Some say talk is cheap.
We say, if you don’t talk, it can end up being really, really expensive. Working with clients is all about building relationships and trust. That’s why practicing good client communication skills is crucial– because without it, there’s a whole lot of gray area.
If something goes wrong in that thick, gray fog, your client isn’t going to feel any allegiance to you if you don’t have a good relationship. Even if it is out of your control, they could blame or even sue you.
Sounds dramatic, right?
Well, you know how mama bear’s claws come out when her baby is in danger? That’s kind of how clients can be with their business.
And if something may impact their precious baby in a negative manner, watch out: mama’s fangs are gonna come out to play.
Here are some best practices for effective client communication.
Make a human connection.
Making a connection beyond business can help the barriers come down, and you will both recognize each other as people.
We’re not saying you and your client should do weekly happy hours and SoulCycle classes together, but it is important (and worth your time) to develop some sort of relationship.
Create a foundation.
If you have common ground with those you do business with, it can sweeten the highs and soften the blows.
And it’s important for everyone to remember that we’re all just humans.
Playing nice isn’t limited to the sandbox.
Having a good rapport with your clients can only help you – especially if you make a mistake. If people like you, they’ll show a little mercy.
So if something catastrophic happens to your drawings right before you deliver them on Monday morning, your client will be more forgiving if they don’t think you’re a stuck-up you-know-what.
On the flip side, if you haven’t had the best working relationship, a missed deadline could really set things off. You screwed them over, and they want you to pay for it.
It might sound over the top, but people often get sued for failure to deliver promised services.
It’s petty, but it happens more often than you’d think.
Realize that some clients need more communication than others.
It’d be easy if you knew exactly how much it took to make each client happy, but you’ll have to figure it out as you go. Typically, a client will require less communication the longer you’re with them.
Always protect yourself with a solid contract upfront.
A good contract never hurt anyone.
It’s important to give clients a realistic set of expectations, with clear terms and deliverables. No matter how great a job you do, they can always find something wrong if the details aren’t clearly spelled out.
Make sure you have professional liability insurance, just in case.
If you give professional advice or expertise for a living, you should look into professional liability insurance. It will protect you from an unexpected lawsuit from an unhappy client who claims they have suffered a loss as a result of your work. That includes negligent services, missed deadlines, or professional errors.
Think of it as an insurance policy that protects you from lawsuits when communication fails.
Figure out what form of communication works best for your client.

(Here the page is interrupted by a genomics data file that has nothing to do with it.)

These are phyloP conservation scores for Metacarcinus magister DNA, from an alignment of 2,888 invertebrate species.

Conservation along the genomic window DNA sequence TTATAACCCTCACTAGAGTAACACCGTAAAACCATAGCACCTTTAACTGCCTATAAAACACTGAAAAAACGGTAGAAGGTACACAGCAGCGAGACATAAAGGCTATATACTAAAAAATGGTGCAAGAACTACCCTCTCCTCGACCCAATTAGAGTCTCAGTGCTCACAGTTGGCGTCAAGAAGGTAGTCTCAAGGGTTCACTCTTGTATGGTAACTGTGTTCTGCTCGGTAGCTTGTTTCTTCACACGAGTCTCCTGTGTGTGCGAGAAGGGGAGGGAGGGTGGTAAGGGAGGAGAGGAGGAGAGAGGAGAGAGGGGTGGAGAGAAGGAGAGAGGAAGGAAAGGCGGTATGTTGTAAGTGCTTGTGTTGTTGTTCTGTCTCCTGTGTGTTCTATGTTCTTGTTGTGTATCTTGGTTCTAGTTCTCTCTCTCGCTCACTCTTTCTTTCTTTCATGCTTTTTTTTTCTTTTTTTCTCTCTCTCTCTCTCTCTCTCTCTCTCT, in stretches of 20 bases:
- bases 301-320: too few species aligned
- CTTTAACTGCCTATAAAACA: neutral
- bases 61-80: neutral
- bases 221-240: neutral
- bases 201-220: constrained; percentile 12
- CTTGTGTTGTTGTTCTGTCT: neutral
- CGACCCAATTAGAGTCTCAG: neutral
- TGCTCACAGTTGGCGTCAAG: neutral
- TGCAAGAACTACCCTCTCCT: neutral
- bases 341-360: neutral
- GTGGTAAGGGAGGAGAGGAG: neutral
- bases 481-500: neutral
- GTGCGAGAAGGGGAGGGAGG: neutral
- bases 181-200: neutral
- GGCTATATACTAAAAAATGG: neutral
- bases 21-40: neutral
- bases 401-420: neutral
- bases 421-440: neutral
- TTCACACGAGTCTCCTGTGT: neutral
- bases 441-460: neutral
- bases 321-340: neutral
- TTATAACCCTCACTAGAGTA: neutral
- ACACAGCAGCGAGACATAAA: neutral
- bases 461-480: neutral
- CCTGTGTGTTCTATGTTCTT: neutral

Emailing is a good bet; everyone feels comfortable emailing, and it also gives you something to refer back to if there’s ever a misunderstanding.
If you have any questions at all, just ask.
Make sure everyone is on the same page as you go along, because clarity of communication always wins.
Be mindful of deadlines.
Keep transparent communication open regarding the timeline. If the timeline changes, communicate the reasons and determine a new ETA.
It’s easy to get lost in the technical jargon of your profession, but learn to speak in layman’s terms when talking with clients. It’s also a good idea to learn how to speak your customers’ language.
A considerate follow-up is always welcome, especially if it gives you the chance to reiterate goals or next steps.
Make sure the project scope is defined.
If you don’t define the project scope, the client can easily pull the project outside of bounds. Payment, the quantity of work, and length of time should all be clearly defined.
Make sure you let the client know as soon as a problem arises. Most will be very understanding, as long as you’re not continually missing deadlines.
(Go ahead, practice those snazzy client communication skills you’ve learned.)
Under-promise and over-deliver.
It’s wise to live by the saying “under-promise, over-deliver”. Set reasonable expectations – and then surpass them.
If you under-deliver, it will only hurt your reputation, so be very careful of this.
No one is perfect. And yes, that includes you.
No matter how hard you try to be perfect or create perfect work, it won’t happen.
If you don’t get the results you were hoping for (and promised), just breathe and talk it out with your client. You’ll come to a solution that works for both of you.
Communicating with clients is a tricky business.
But the more you practice, the better you’ll become.
Want to make sure your business is protected? Get a professional liability insurance quote.Pogo is an online business insurance agency dedicated to helping entrepreneurs and the self-employed get the right insurance, easily.
Learn more about business insurance.